Saturday, August 05, 2006

Learning the Notes

I've been thinking about notes lately. Last night I was at a hotel listening to an acquaintance play flamenco guitar. This young man was a classicaly trained pianist, went to a music conservatory, has toured and studied in Italy and now plays clubs. His depth and rich tones, flowed effortlessly in the hour-and-a-half I listened to him. It reminded me of a conversation I had in Minnesota with two church musicians. One practiced rigorously so that every note was played as the composer intended them when the music was written. This musician would freely search out harmonizations and arrangements, modulating from the hymn into a free harmonization with the congregation. The other person, also a trained muscian, told me that notes did not matter that much. Instead, they were a platform from which the music could take off depending on the mood of the musician or the spirit of the worshiping group.
Then I have been reading Scot McKnight's blog on "Plagiarizing Sermons" and all the interesting comments. And I think I see a link here. There are pastors/preachers/worship leaders who feel it's OK to grab what's out there and combine it and mix it together to make a sermon. The "notes" as it were, the words from the text of the Bible, are suggestions to launch their own thoughts, to follow their church worship themes. But there does not appear to be a seriousness with the biblical text in its Greek or Hebrew construction. They get the "gist" of the text and go from there.
I think the "notes" deserve far greater attention. Each and every time I preach I need (though I often do not want) to go back into the text, word for word and see what it says...again. Yes, I use resources, lexical aids, commentaries, internet searches, other authors to help me come to terms with the "notes" of the day.
If there is an argument for seminary and classical theological training, here it is: to teach emerging pastors and leaders what it means to preach and be grabbed hold of by the word of God. Verb tenses and cases matter. Pastors who tell me that they never learned Greek or Hebrew are, I am sure, fine servants of God and obedient servants, just like there are many fine musicians who play by ear and can't read a note of music. Too bad. The notes do count, they do matter.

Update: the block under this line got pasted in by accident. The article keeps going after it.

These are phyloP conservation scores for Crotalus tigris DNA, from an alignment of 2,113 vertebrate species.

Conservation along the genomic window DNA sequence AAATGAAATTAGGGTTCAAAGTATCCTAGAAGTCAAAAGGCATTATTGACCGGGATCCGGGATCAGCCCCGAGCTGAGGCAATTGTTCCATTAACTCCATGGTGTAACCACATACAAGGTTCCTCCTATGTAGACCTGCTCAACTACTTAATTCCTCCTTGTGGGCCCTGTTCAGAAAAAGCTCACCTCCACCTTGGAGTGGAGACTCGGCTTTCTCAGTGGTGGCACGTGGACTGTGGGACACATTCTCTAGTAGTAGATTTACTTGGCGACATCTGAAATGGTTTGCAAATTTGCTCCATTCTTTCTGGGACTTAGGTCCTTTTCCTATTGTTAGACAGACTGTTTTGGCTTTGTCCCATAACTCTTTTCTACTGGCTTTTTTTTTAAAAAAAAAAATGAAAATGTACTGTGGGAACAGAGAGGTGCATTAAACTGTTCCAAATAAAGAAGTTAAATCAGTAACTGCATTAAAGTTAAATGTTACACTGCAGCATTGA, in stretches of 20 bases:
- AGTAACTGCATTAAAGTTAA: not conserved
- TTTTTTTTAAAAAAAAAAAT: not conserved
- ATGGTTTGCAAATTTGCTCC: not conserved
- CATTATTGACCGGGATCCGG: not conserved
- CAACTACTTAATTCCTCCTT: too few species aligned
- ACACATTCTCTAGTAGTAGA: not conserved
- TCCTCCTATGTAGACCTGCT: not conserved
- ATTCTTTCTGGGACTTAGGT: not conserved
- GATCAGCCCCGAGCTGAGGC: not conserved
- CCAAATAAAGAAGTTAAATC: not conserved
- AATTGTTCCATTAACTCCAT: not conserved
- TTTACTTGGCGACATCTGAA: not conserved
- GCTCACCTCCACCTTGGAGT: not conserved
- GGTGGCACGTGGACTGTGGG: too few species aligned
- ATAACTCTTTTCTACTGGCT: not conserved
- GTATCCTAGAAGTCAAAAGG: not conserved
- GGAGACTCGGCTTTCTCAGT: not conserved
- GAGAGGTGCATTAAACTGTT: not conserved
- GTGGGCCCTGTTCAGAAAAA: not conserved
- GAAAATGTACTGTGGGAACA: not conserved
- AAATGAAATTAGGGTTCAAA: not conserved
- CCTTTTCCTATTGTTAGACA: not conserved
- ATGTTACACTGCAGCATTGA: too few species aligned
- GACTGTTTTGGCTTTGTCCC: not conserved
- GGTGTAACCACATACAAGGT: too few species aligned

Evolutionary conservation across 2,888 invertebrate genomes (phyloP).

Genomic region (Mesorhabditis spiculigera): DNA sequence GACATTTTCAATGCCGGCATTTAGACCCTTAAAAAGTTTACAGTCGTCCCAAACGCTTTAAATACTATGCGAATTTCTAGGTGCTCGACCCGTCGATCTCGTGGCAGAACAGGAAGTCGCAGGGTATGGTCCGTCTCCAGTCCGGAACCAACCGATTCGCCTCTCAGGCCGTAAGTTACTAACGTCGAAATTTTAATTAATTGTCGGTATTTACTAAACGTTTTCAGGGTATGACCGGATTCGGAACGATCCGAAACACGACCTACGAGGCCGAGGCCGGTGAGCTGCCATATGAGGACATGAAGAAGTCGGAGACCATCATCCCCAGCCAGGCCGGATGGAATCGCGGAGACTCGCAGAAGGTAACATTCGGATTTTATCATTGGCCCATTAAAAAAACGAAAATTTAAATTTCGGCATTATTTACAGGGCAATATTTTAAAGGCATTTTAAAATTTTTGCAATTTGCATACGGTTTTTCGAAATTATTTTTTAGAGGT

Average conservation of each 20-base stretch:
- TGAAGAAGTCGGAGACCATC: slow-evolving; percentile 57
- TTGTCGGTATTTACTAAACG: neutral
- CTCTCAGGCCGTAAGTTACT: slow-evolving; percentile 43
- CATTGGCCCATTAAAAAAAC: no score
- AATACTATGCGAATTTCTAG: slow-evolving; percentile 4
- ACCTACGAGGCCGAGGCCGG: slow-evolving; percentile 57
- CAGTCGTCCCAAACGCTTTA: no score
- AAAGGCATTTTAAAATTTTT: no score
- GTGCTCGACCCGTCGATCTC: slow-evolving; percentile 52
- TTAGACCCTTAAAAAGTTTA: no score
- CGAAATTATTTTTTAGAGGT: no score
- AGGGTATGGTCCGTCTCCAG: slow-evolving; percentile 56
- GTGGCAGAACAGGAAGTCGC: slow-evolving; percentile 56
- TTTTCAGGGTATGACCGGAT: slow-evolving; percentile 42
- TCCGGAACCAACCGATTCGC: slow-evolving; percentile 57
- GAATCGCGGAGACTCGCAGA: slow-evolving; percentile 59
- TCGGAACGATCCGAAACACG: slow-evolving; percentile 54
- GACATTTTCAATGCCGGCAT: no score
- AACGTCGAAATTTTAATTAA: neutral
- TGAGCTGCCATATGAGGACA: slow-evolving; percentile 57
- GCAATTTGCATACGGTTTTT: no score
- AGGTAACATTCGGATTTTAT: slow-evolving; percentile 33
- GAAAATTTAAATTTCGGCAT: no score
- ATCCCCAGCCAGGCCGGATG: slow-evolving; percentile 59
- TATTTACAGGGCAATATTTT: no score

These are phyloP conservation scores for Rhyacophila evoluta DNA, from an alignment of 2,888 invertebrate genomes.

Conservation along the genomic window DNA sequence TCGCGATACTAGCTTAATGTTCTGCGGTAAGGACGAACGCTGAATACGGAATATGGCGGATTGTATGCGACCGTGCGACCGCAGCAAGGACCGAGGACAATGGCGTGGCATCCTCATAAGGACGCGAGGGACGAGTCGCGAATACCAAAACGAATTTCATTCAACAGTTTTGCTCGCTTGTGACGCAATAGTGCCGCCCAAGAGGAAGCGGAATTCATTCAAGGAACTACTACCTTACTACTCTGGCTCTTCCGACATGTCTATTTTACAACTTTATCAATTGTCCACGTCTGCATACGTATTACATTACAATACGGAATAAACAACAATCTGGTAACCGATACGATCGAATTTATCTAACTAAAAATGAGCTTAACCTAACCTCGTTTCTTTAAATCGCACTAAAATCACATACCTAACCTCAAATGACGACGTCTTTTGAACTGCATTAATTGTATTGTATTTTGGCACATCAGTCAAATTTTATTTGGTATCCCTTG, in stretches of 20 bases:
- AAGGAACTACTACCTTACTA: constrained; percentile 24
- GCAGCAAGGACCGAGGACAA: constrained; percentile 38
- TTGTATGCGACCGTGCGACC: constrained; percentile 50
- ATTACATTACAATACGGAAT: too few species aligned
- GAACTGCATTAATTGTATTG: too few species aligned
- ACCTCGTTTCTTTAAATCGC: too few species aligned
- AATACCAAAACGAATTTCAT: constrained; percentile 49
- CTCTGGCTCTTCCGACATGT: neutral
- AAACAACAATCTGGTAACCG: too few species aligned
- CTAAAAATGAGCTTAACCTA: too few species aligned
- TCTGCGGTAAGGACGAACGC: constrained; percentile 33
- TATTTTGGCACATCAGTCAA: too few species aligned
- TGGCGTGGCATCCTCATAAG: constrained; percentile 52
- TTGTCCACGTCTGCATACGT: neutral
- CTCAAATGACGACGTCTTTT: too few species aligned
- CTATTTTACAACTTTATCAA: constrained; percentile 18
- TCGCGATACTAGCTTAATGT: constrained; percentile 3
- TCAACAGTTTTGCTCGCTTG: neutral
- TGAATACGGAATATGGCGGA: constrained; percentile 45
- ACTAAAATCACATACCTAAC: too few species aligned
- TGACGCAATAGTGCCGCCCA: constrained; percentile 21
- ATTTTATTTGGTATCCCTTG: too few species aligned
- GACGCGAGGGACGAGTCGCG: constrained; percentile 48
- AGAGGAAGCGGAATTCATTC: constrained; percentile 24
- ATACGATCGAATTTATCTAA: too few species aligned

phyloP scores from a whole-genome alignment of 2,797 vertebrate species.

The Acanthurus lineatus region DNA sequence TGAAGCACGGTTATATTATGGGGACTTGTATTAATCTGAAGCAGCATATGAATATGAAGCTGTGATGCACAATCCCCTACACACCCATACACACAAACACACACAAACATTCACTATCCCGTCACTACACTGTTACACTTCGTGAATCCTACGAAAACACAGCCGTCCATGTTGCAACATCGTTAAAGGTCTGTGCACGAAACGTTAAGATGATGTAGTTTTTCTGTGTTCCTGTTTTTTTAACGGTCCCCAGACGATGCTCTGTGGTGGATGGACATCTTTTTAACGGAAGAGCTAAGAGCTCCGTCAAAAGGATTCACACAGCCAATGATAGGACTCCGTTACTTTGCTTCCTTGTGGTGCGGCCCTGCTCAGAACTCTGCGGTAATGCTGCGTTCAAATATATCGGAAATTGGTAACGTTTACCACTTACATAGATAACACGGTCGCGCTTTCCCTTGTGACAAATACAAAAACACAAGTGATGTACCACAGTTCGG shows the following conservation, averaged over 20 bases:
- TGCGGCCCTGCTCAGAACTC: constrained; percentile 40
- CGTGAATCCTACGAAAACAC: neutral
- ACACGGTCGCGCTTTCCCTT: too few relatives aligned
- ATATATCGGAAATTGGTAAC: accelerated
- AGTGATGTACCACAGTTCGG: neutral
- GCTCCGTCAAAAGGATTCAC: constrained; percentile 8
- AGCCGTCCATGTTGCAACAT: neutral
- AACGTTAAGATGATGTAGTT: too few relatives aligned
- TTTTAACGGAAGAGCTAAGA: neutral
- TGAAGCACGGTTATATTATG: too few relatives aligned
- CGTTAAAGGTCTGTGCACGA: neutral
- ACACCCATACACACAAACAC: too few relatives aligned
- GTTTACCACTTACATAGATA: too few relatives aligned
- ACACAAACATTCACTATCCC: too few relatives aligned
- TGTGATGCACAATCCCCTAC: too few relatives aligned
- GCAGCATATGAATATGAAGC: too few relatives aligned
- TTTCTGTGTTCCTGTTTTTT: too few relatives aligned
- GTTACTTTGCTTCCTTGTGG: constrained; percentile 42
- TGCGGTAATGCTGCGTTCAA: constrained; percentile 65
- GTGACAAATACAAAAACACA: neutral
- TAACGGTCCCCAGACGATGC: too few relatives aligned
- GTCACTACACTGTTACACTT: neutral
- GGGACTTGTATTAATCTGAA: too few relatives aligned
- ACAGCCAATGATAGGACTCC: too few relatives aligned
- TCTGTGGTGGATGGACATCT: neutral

But I wonder about the roll of notes in worship today. I have a young friend in another church who says he loves hymns, but when he has to hold a hymnal with all the lines of text and notes, he get too nervous to sing. He likes the words on the screen. But aren't the notes and the harmonizations enhancements of the words? Don't we need to take the notes as seriously as the text? But how can we take notes seriously if our culture no longer reads the notes?


At 4:47 AM , Anonymous Doug said...

Amen and amen! Nothing more disheartening than listening to what is called a "sermon" in which the babbler decides to "just tell y'all what the Lord on my heart." If only God would occasionally put on these ramblers' hearts an urge to study and prepare a sermon ahead of time.

At 10:26 AM , Blogger Scot McKnight said...

How about posting a sermon of yours? I'd love to see it (and imagine hearing it).

At 5:33 PM , Anonymous Anonymous said...

Re: "the notes":
As a trained musician, I do like seeing the notes so I can respond more accurately. That would correlate with digging into the Text for sermon ideas. I have held and played from hymnals most of my life. I like that I can refer back to words that moved me. Screen words disappear. On the other hand, a hymnal can block me from being open to the moment and seeing others lift their voices in praise. Deb

At 9:59 PM , Anonymous Maribel Goldwater said...

as to the sermon, he has them as podcasts (sometimes).

as to music, i found singing can be hard when reading the text, so i now take a kazoo to service.

A neighbors child there said he was going to join me next week, which would obviously throw me off.

this sunday i plan to bring a harmonica and if need be, a snare drum i picked up at a garage sale.

At 9:06 AM , Blogger Nancy said...


Thanks for posting this. As someone who is in a pew on Sunday morning and not behind a pulpit I want to know that my pastor has "learned the notes" as you say. I also want to be one who has learned and is learning the notes and doesn't just talk or write off the top of my head.

I recently met a young woman who told me that she and her husband were starting seminary this fall at a school that doesn't teach any theology but just the "practical stuff about being a pastor." She was delighted she wouldn't have to waste her time with book learning. I found this troubling.


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